Step 1: Producing Visually Appealing Tables

Example 4-9 shows a script that is the first step in producing the panel. Not surprisingly, the script combines the same querying process described earlier with an HTML <table> environment to wrap the output. The output is more attractive than in previous examples and the output in a Netscape browser is shown in Figure 4-3.

Figure 4-3. The first step in producing a front-page panel that shows more attractive presentation

The basis of the script is a moderately complex SQL query that uses table aliases and the LIMIT operator:

SELECT wi.winery_name,
        FROM wine w, winery wi, inventory i
        WHERE w.description != ""
        AND w.winery_id = wi.winery_id
        AND w.wine_id = i.wine_id
        ORDER BY i.date_added DESC LIMIT 3;

The table aliases allow the query to be written concisely. For example, the inventory table can be referenced throughout the query by the single character i.

The query returns one row for each inventory of a wine. If a wine has multiple inventories, the wine appears multiple times. The query also outputs the wine's winery_name, the vintage attribute year, the wine_name, and a descriptive review, description. The WHERE clause ensures that only reviewed wines-those with a description that isn't empty-are returned. The WHERE clause also implements a natural join with the wine table using the primary keys of the winery and inventory tables.

The ORDER BY clause in the SQL query uses the DESC modifier. The date_added isn't an attribute of the wine, it is a value from the latest-added inventory, and the LIMIT 3 ensures only the three latest-added inventories are retrieved.

The include files and are included in the script, as discussed in the last section.

Example 4-9. A script to display the three newest wines added to the winestore
               "-//W3C//DTD HTML 4.0 Transitional//EN"
  <title>Alexa and Dave's Online Wines</title>
<body bgcolor="white">
<h1>New Wines</h1>
Here are three top new wines we have in stock
   include '';
   include '';
   $query = "SELECT wi.winery_name,
             FROM wine w, winery wi, inventory i
             WHERE w.description != \"\"
             AND w.winery_id = wi.winery_id
             AND w.wine_id = i.wine_id
             ORDER BY i.date_added DESC LIMIT 3";
   // Open a connection to the DBMS
   if (!($connection = @ mysql_connect($hostName,
      die("Could not connect to database");
   if (!mysql_select_db($databaseName, $connection))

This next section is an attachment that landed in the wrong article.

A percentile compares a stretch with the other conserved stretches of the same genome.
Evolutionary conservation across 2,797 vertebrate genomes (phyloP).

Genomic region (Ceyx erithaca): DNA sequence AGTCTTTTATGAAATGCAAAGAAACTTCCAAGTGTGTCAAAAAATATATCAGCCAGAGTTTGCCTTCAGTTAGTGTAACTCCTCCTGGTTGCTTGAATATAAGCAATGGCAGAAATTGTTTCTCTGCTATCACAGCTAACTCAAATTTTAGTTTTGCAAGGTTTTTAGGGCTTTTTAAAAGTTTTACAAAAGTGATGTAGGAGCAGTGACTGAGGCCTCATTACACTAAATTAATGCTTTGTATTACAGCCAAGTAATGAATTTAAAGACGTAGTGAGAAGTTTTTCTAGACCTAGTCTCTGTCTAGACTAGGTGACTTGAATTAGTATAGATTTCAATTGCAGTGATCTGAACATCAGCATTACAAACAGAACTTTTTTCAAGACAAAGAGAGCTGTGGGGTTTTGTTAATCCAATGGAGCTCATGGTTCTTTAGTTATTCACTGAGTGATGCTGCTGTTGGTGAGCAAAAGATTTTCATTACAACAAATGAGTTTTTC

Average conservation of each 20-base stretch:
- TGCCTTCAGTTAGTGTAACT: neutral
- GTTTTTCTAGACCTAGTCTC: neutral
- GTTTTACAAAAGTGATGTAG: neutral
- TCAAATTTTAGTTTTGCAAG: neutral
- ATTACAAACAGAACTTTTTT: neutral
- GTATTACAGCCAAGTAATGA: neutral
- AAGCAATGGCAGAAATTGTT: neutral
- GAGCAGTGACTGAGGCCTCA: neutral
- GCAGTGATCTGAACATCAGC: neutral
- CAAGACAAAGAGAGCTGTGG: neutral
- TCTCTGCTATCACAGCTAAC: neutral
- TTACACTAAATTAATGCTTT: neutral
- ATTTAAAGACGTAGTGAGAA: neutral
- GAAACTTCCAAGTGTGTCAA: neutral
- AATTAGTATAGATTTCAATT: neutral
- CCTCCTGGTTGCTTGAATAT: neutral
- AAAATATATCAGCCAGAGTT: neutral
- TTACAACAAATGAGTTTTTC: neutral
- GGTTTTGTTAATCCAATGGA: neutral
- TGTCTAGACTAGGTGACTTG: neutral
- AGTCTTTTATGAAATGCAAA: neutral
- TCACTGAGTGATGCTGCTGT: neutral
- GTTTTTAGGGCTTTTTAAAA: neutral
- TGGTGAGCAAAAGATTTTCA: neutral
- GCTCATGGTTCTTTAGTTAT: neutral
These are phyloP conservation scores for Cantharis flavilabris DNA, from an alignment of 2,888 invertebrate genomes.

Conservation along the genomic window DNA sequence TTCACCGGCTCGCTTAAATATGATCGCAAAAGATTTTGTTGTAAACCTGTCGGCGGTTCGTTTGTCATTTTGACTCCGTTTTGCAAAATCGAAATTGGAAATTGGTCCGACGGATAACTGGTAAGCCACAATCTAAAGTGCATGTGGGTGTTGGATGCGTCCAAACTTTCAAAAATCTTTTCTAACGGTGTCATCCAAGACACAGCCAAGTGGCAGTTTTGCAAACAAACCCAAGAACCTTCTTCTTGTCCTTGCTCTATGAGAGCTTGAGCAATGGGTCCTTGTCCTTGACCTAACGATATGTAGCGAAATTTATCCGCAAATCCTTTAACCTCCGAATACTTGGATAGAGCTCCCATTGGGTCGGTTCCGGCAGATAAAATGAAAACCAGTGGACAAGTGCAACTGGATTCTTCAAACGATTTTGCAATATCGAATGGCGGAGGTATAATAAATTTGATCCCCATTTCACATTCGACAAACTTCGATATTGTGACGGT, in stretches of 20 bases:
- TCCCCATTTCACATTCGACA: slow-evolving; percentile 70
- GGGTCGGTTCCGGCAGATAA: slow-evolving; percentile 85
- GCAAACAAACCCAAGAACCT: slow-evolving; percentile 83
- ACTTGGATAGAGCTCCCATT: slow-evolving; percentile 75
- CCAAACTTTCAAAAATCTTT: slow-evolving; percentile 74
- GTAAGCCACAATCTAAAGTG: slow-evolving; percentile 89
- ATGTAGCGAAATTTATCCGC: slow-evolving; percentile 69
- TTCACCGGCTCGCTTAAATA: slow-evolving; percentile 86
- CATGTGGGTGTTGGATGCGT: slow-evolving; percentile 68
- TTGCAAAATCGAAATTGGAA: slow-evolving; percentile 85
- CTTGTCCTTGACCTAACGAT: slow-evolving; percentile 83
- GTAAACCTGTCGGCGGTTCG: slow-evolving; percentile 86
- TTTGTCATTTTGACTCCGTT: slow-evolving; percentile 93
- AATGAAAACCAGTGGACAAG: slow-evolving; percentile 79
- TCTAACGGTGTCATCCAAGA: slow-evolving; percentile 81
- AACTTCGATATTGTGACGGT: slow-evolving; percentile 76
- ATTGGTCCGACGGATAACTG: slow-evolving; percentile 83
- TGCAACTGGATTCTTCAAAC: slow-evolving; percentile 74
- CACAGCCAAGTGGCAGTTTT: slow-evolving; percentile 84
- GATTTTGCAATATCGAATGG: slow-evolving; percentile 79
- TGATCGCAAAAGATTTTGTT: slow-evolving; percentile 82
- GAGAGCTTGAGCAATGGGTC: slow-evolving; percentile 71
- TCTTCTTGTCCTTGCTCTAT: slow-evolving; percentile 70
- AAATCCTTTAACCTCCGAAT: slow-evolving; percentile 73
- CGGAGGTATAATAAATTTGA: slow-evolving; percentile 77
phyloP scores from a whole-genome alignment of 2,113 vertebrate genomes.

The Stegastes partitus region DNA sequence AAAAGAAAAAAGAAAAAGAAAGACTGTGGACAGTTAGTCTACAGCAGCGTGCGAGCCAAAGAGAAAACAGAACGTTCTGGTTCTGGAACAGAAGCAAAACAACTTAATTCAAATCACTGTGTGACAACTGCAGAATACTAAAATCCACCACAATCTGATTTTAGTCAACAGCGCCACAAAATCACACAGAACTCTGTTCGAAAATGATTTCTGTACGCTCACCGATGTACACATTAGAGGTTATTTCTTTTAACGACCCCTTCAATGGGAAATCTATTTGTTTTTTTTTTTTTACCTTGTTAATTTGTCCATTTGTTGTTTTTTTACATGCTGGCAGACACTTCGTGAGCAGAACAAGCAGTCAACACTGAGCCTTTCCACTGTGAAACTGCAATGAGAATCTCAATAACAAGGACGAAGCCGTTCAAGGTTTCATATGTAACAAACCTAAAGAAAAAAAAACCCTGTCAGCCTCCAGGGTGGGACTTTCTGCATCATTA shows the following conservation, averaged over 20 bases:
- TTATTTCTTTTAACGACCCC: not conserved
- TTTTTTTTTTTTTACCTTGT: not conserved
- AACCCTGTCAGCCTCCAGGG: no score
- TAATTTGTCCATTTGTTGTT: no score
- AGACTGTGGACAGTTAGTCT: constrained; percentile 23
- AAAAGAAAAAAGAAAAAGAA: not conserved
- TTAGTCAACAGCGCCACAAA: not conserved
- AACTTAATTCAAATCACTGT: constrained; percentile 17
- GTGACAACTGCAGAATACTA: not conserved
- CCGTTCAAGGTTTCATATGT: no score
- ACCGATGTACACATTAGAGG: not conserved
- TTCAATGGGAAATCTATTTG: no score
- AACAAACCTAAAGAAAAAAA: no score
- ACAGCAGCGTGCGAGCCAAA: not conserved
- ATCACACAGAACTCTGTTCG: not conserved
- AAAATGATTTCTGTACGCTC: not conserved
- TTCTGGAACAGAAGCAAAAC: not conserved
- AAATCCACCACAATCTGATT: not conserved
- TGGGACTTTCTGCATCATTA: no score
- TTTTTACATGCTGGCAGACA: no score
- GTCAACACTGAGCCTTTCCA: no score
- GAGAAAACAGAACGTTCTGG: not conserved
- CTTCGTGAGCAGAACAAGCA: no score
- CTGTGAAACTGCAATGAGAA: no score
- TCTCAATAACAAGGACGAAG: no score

showerror(  );
   // Run the query created above on the database through
   // the connection
   if (!($result = @ mysql_query ($query, $connection)))
      showerror(  );
   echo "\n<table border=\"0\">";
   // Process the three new wines
   while ($row = @ mysql_fetch_array($result))
      // Print a heading for the wine
      echo "\n<tr>\n\t<td bgcolor=\"maroon\">" .
           "<b><font color=\"white\">" .
           $row["year"] . " " .
           $row["winery_name"] . " " .
           $row["wine_name"] . " " .
      // Print the wine review
      echo "\n<tr>\n\t<td bgcolor=\"silver\">" .
           "<b>Review: </b>" .
           $row["description"] .
      // Print the pricing information
      echo "\n<tr>\n\t<td bgcolor=\"gray\">" .
           "<b>Our price: </b>" .
           $row["cost"] .
           "(" . $row["case_cost"] . " a dozen)" .
      // Blank row for presentation
      echo "\n<tr>\n\t<td></td>\n</tr>";
   echo "\n</table>\n";
   if (!mysql_close($connection))
      showerror(  );

Besides the moderately complex SQL query, Example 4-9 is only slightly more sophisticated than the examples in previous sections. The code to produce the <table> isn't complex but is a little less readable because:

  • The information for each wine is represented over three table rows using three <tr> tags.

  • Different background colors for the single <td> element are set in each table row <tr>; the colors are maroon, silver, and gray.

  • The color attribute of the <font> tag is set to white for the heading of each wine.

  • The bold tag <b> is used for pricing information.

  • A blank row between wines is used for spacing in the presentation.

  • mysql_fetch_array( ) is used to retrieve rows. This has the advantage that the elements of the $row array can be referenced by attribute name. The resultant code is more readable and more query-independent than if mysql_fetch_row( ) is used.

Manipulating presentation by using structure is, unfortunately, part of working with HTML.

Limitations of Step 1

This code is an incomplete solution to the aims we described in the introduction to the case study. Three particular limitations are:

  • The varieties of the wines are not shown. For example, you can't tell that the first-listed Binns Hill Vineyard Morfooney is a Cabernet Sauvignon variety.

  • The user expects that the dozen price represents a per-bottle saving over purchasing bottles in smaller quantities. However, the front panel doesn't show the saving, and the user needs a calculator to decide whether a dozen bottles is worth the discount.

  • The first-listed wine appears twice. There are two inventory entries for the same wine, and the query has returned two rows for that same wine, with the only difference being the prices.

    Another explanation for a double appearance could be that there are two wines with the same review and year, but with different grape_varieties. This is very unlikely and isn't the case here.

We improve the panel progressively in the next section to address these limitations, while also adding new features.